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A s with most emotions that occur in the fire service, we can’t describe it, but we all know it because it seems to be with us every day when we turn on the TV – helplessness. As firefighters, we are action oriented with one purpose and one purpose only, and that is to protect and save. That drives us from an internal computer program that was programmed long before we drew our first breath; we few, we the chosen guardians.
As the news of the Newtown, CT, school shootings flooded the airwaves, we all no doubt felt a familiar helplessness. That internal computer program was firing up and sending action signals to the brain even though the tragedy was occurring miles away.
I was 7,000 miles away manning a fire station in the Middle East with my military/firefighter brothers in support of Operation Enduring Freedom. As the news reached us at about 9:30 P.M. local time, the sounds of bunkroom doors opening in the station could be heard as those action signals were taking hold causing us to all “just kind of” make our way to the station dayroom to do the only thing we could – talk about it. It was something, though.
All firefighters feel invincible to some degree and confident in their skills to the highest degree. That is why we can run into burning buildings and other disasters without hesitation. While the emergency responders in Newtown without a doubt did everything humanly possible and saved every life that could be saved, they felt that if they were there, maybe “just one more” life could have been saved. Not because our skills are any better or we would have done anything different, but by believing that just having one more set of hands and skills on that emergency scene could have made the difference for just one more person. Even though these thoughts are in vain, that internal computer keeps firing off those action programs that we can’t control, but only react to. However, in the end, we were all just left feeling helpless.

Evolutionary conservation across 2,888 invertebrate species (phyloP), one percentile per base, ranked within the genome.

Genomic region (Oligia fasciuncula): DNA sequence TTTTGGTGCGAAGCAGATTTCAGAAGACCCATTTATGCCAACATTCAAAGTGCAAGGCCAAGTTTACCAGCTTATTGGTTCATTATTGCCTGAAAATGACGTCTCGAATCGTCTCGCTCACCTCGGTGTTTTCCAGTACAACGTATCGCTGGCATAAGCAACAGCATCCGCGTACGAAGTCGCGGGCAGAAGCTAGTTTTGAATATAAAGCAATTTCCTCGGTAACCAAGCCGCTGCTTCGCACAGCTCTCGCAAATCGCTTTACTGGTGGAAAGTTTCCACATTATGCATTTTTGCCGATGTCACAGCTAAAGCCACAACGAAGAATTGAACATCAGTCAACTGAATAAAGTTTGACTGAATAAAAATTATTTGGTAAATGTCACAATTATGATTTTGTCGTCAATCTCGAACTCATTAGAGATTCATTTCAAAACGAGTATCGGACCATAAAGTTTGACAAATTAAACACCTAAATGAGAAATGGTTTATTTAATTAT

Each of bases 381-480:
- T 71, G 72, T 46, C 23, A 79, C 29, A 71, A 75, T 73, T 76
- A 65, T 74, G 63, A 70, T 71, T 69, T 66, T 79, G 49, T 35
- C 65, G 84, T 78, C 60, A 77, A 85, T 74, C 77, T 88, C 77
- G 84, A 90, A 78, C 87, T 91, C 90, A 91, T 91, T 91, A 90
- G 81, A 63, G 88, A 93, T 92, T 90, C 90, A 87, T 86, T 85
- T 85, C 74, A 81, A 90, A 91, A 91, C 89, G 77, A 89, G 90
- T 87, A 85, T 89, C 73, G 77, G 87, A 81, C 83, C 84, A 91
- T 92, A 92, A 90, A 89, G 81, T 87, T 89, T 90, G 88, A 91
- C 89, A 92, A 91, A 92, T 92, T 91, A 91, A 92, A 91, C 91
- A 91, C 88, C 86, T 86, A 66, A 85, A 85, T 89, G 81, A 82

But are we?
A numbed society?
We are entering a whole new world driven by an increasingly numb society that turns to violence more and more to settle differences. No longer are the victims only mobsters and gangsters killing themselves (which was bad enough); now, among the victims are women and children. And they are no longer just innocent victims caught in the crossfire or hit by an errant bullet. They are now targets.
These are non-traditional times and our communities are again desperately looking for heroes with answers and solutions. Historically, firefighters have been just that. When this country needed someone to carry the torch, we stood up. Our country has a fire problem – we are the solution. We have an emergency medical problem with people dying on highways and in their homes – we are the solution. We have a hazardous materials problem – we are the solution. We have a terrorism problem – we are a big part of that solution.
We willingly stood up and grabbed these torches, many times without asking for, and almost always without receiving, additional funding or resources, but it was the right thing to do. We just simply said what firefighters have said throughout history when threats presented themselves: “We got this.”
What’s the answer?
So how do we fit into the violence problem such as that which occurred in Newtown? What is our solution to this new threat that the innocent in our nation are facing? Simple – our badge. As a profession we need to stop thinking one dimensionally about our role in our communities. We need to realize the awesome power we wield within our communities simply because of who we are and what we do. Think about the awesome trust and faith our communities have in us just because of the badge we wear and what we can accomplish with that type of power.
When was the last time a parent restrained a child from hugging you when you are in uniform or letting you – a complete stranger – lift that child into the cab of the apparatus? Now think about that in the context of the violence befalling our children today. That, my brothers and sisters, is faith and trust! So what are you doing with that gift that has been entrusted to you?